Mother’s Day – or Mothers’ Day or Mothers Day

This announcement was born as a boast but I make it today as a confession: I DON’T BELIEVE IN MOTHER’S DAY.* I don’t honour it, I don’t observe it (unless with quizzical disdain), I don’t respect it, (excepting as a smart marketing exercise. What began as a means of selling greetings cards in the off-season found eager recruits in floristry and in restaurantry – as well as in cafetery and lingerie. Mother/s Day has all the hallmarks of Hallmark and the hallmarks of the pulsing of empty cultures in new countries and guilty sons in the pub, at the footy, at work, at play – at living outside extended family.)

Climbing down from my lofty position of cultural oversight into the kitchen of my own life, I can identify a serious gap: my mother and I have not spoken to each other for almost five years.

I have dreamed of her. I have dreamed she dreams of me. Mum died in June 2009 and I miss her. I do not mourn for Mum: I grieve for my loss, for the delight of her company. Mum always made me smile. Always. In her breathless dying week I watched as Mum suffered one particularly horrifying attack: she gasped at air. It went on and on, as her lungs filled higher and higher with the fluid that would drown her at week’s end. I called a nurse, Nurse squirted a diuretic into Mum, the breathing slowed and Mum pulled off her oxygen mask, grinning: “You thought I was going to croak, didn’t you, darling? Well” – Mum was cackling now in the hilarity of the merry joke that was all her existence – “I didn’t, did I?”

In my kitchen of now, I fry tomatoes and eggs and red kidney beans with onions fried in oil with garlic and smoked paprika and cumin. I serve this and avocado bathed in fresh lime juice and garlic-infused olive oil on a mountain of fresh bagels and specialty breads. All is prefaced by a glass of orange juice squeezed by my grandchildren. We serve this to the children’s grandmother and great-grandmother. Everyone gives gifts, festoons and cards (handmade, unHallmarked) to the old ladies. And I watch, a non-combatant. I look at my mother in law, fulfilled, filled with years. I come in, in from my chill principles, and I celebrate with them all.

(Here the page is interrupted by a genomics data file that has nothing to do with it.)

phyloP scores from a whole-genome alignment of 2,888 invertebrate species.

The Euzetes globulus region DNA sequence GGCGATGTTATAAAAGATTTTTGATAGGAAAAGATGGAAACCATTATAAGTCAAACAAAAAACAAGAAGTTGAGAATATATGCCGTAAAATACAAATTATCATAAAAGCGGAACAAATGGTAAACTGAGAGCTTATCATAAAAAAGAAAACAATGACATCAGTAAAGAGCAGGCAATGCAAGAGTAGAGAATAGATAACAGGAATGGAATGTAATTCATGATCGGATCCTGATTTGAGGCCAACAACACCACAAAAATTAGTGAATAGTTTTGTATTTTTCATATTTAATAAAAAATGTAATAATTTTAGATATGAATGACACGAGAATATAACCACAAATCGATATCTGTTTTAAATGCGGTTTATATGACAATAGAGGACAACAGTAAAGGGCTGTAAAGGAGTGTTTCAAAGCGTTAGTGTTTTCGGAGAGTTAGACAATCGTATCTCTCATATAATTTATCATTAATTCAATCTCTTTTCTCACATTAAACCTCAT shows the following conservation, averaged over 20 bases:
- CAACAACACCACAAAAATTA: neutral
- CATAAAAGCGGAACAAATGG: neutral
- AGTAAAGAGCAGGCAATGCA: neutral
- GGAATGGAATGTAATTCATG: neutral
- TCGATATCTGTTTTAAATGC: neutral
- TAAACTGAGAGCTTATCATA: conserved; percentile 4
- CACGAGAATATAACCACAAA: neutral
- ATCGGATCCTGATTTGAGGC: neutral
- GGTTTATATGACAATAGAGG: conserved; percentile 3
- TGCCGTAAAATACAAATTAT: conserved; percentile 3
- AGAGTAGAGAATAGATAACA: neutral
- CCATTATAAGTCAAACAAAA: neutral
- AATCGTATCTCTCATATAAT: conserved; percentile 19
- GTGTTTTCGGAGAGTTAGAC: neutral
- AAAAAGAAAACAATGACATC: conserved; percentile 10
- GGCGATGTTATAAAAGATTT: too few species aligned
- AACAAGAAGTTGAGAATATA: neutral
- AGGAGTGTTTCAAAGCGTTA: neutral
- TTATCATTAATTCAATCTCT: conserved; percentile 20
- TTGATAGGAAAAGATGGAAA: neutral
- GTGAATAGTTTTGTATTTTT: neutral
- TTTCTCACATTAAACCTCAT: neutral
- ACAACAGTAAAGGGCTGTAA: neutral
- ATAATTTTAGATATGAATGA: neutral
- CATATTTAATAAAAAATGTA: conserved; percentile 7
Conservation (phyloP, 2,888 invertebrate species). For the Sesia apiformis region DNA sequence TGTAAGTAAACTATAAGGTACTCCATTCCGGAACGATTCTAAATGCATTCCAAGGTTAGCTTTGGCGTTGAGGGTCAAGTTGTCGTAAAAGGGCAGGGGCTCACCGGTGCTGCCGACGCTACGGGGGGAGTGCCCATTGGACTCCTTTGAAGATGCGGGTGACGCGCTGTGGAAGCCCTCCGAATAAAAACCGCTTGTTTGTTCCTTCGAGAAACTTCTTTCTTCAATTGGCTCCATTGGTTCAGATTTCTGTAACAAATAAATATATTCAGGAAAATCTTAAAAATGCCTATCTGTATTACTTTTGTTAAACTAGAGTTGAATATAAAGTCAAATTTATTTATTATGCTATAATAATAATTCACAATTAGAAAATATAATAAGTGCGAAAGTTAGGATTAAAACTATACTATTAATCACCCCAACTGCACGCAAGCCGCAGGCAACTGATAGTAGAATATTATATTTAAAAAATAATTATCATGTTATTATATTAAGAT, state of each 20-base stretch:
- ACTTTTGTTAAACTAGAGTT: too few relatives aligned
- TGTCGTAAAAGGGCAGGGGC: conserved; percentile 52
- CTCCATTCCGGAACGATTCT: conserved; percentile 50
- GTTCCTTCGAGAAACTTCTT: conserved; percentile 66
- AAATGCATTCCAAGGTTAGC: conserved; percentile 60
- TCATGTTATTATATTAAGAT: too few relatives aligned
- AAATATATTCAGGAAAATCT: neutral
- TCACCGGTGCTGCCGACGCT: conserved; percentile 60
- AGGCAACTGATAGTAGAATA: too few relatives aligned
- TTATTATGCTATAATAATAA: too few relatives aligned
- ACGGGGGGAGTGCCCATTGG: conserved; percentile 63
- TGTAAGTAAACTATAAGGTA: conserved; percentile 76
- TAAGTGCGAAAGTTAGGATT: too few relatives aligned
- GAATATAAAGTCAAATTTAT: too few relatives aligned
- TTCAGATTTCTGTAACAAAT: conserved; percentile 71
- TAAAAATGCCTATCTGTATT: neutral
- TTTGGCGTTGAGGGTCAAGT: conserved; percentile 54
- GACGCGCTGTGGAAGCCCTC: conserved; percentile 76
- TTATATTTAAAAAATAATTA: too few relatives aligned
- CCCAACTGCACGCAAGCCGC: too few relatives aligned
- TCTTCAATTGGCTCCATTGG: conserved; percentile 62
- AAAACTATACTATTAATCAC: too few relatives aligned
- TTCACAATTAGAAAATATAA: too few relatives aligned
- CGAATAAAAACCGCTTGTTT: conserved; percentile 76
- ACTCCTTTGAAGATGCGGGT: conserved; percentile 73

*I’ve always felt the same away about Fathers Day and Valentines Day too.


Notice of the Death of a Son

A thin, linear lady, stringy, bounces in to my consulting room, sits down, beams at me from her lean oblong face. And waits. She has the grin of a six-year old.

We haven’t met before. Welcome. My name’s Howard.

A bony hand on a long arm grips mine vigorously and softly. The grin widens, shifting dentures. Hello Howard. I’m Lucy.

In general Lucy looks her age, which is seventy two years; but her skin looks a lot older. She might be a chicken, so scaly and irregular are her surfaces. The thicket of hair atop her bony head is fair. The skin is fair too, excepting for the plaques of pink, great blotches of healing. She is an old gum tree, her bark new, old, peeling, revealing, irresistibly alive.


She looks me over genially, taking my measure. She decides I will do and embarks on a story.

I had a son. He died last year. Lucy looks up, waits a bit, resumes: Your children are supposed to bury you, not the other way around.

Lucy bears her loss lightly. She hasn’t come here to shed grief. She looks at me, unbowed, light in her being.

I look back hard. There must be a wound.

How did your son die?

A heart attack, massive. He was forty-four.

Lucy has taken my measure. I am old enough. I will know the verities, the facts of death.

You know the smell of death.

A statement, not a question.

How does death smell, Lucy?

Indescribable. And unmistakeable. As you’d know.

I smelt death first the night Dad died. I was staying with him and I smelt that smell. When I found Dad he’d been dead a couple of hours. He was cooling. The smell started around the time he died…

I started smelling death again a year ago. I smelled it four nights in a row. My bed smelled of it, my pyjamas too. It was really strong. I wouldn’t let myself fall asleep: I thought I was the one dying. I was at my daughter’s place and I didn’t want her to have to find me.

After the fourth night they rang to tell me my son had passed. He died four nights before.

That smell starts ten minutes after they die. And it stops once you know.

Lucy looks at me, grins a smile of reality, of truth. Ultimate truth, the factuality of death.

I’ve lost both my boys; the first one died at birth.

But I’ve got my girls. They’re both good. And seven grandchildren and – a huge bright smile, a lightning strike in the summer of Lucy’s face – a little great granddaughter!

A pause. Lucy is a good pauser, unfrightened of the silences that flow, clear as her sentences. And in the pauses, Lucy smiles her knowings that I must share: the freshness of new life. How the fact of a baby redeems all.

You know I bounce back. Just about exactly a year come round since my boy passed, I lost a dear friend. Like sisters we were. That was tough… for a while.

This is a pause unlit by smiling. Lucy looks at me steadily.

But I bounce back.